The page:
Abstracts

Inhabitations: A Recombinant Theory Project
Joel Katelnikoff (University of Alberta)

Inhabitations: A Recombinant Theory Project uses techniques conventionally associated with plagiarism and copyright violation in order to establish a collaborative model of critical/poetic writing. The proposed paper, Inhabitation: Steve McCaffery: “the whole torture translates the brain,” investigates Steve McCaffery’s poetry and poetics by applying a cut-up / remix / montage technique to the materials of his critical corpus. The result is an essay that is capable of simultaneously: 1) speaking about McCaffery’s critical concepts; 2) speaking through McCaffery’s language and syntax; and 3) producing a metanarrative theorization of the cut-up / remix / montage process, resulting in a story of reading, writing, and recombination.

Inhabitation: Steve McCaffery: “the whole torture translates the brain” applies the critical concepts of Steve McCaffery to his own poetry. In North of Intention, McCaffery says that, “as we read, see, or scan the poem, we come to feel syntax as the movement of a textual surface without a pre-determined destination.” The focus of textual engagement, then, can move beyond a (terminal) comprehension of textual meaning, and into an (ongoing) experience of mutually-affective interaction between text and reader/writer. My recombination of McCaffery’s work will both theorize and perform this kind of mutual affect, by responding to (and through) McCaffery’s own writing. The project is undertaken with the permission and support of Steve McCaffery.

 


Exploring Embedded Literature: DH Box and Git Lit
Stephen Zweibel (Graduate Center, City University of New York), Jojo Karlin (Graduate Center, City University of New York), Patrick Smyth (Queens College, City University of New York), and Jonathan Reeve (Columbia University)

In computing, the term “embedded” describes software that runs on systems not usually considered to be computers. These devices—the refrigerators, alarm clocks, and printers of the world—require code optimized and specialized for a resource-constrained environment. Literature, too, is increasingly embedded, linked inextricably to the digital platforms on which words and knowledge are published and shared. This can be a diminishment, as is the case when research is closed behind a paywall or the daily conversation of millions is locked within the walled garden of a closed social network. Yet embedded literature can also allow for transformative experiments that leverage computation to explore digitized texts.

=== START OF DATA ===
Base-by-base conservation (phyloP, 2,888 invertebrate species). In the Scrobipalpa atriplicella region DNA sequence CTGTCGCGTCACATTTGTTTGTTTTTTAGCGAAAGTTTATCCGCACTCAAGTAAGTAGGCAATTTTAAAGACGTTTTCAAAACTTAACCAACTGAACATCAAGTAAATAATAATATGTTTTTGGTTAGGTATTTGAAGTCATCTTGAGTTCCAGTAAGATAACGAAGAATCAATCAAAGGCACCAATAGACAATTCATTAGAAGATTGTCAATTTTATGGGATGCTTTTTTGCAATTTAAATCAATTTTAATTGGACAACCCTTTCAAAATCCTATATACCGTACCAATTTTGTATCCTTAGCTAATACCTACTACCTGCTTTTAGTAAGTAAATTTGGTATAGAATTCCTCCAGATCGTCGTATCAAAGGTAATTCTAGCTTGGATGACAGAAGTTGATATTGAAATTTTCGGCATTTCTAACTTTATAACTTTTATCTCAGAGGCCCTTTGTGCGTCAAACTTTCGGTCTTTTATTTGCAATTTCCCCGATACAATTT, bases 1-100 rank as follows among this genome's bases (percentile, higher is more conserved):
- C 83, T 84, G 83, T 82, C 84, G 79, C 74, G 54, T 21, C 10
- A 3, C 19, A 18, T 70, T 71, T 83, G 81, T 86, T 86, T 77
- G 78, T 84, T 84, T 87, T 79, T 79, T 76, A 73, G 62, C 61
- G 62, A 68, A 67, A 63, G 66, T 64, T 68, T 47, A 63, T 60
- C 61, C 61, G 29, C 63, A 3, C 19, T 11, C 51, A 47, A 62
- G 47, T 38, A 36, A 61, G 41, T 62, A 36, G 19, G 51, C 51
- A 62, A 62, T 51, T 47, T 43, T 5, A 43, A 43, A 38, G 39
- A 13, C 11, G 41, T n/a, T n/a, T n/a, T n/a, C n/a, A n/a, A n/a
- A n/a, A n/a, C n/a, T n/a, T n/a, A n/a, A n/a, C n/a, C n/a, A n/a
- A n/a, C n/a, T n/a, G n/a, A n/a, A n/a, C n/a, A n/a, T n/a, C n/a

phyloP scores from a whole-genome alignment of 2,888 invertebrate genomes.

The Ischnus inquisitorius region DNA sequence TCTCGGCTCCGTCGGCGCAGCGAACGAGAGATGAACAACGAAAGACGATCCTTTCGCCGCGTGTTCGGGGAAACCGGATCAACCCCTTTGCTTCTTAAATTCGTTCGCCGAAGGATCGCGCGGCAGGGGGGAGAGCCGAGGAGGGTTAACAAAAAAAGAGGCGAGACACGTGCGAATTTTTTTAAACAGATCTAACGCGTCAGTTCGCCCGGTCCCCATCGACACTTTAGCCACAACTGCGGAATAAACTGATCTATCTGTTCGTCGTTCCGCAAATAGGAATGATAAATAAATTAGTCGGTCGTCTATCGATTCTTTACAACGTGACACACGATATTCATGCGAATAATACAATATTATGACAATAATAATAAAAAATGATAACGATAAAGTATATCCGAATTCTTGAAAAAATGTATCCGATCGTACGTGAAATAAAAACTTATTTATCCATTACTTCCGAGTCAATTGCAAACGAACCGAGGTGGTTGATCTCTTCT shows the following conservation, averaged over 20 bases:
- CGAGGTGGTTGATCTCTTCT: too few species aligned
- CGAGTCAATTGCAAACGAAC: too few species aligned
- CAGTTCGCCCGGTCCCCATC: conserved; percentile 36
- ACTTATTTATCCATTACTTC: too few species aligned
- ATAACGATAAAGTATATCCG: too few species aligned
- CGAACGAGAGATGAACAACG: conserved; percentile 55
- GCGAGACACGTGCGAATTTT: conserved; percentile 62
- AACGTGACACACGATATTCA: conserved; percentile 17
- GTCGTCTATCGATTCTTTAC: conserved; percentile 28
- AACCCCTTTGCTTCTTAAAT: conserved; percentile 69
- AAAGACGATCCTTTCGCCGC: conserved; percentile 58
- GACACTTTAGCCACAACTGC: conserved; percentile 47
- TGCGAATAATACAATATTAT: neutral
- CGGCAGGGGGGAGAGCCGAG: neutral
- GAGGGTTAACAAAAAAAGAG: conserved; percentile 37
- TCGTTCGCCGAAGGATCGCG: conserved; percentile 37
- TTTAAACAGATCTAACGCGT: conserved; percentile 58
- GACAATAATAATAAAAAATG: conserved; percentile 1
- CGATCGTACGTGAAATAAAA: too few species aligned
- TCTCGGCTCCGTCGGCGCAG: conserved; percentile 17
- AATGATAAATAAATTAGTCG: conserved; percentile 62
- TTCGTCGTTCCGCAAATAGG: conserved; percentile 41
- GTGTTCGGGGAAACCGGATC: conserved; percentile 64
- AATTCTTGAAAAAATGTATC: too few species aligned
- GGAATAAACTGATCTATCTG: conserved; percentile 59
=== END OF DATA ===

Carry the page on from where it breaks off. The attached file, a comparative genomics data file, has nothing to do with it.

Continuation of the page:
For the “Open Source Lit, Open Source Crit” session at MLA 2016, we propose to examine embedded literature—literature that is linked, for better or for worse, to the platforms on which it is created and disseminated. As a subject of analysis, we will use DH Box, an NEH-funded tool for digital humanities work developed at the CUNY Graduate Center, and Git Lit, an initiative for tracking and sharing text corpora developed at Columbia University. Using Git Lit, DH Box embeds within itself a corpus of over 45,000 books originally shared by the British Library. By including not only a tool, but also book and teaching resources within the platform, the open-source DH Box project makes use of the embedded nature of digital media to make literature and the digital humanities more accessible and more open to algorithmic experimentation and play. This presentation will build on this case study, attempting to show how platforms built by and for scholars in the humanities can provide a path forward for literature and criticism that is open, accountable, and experimental.

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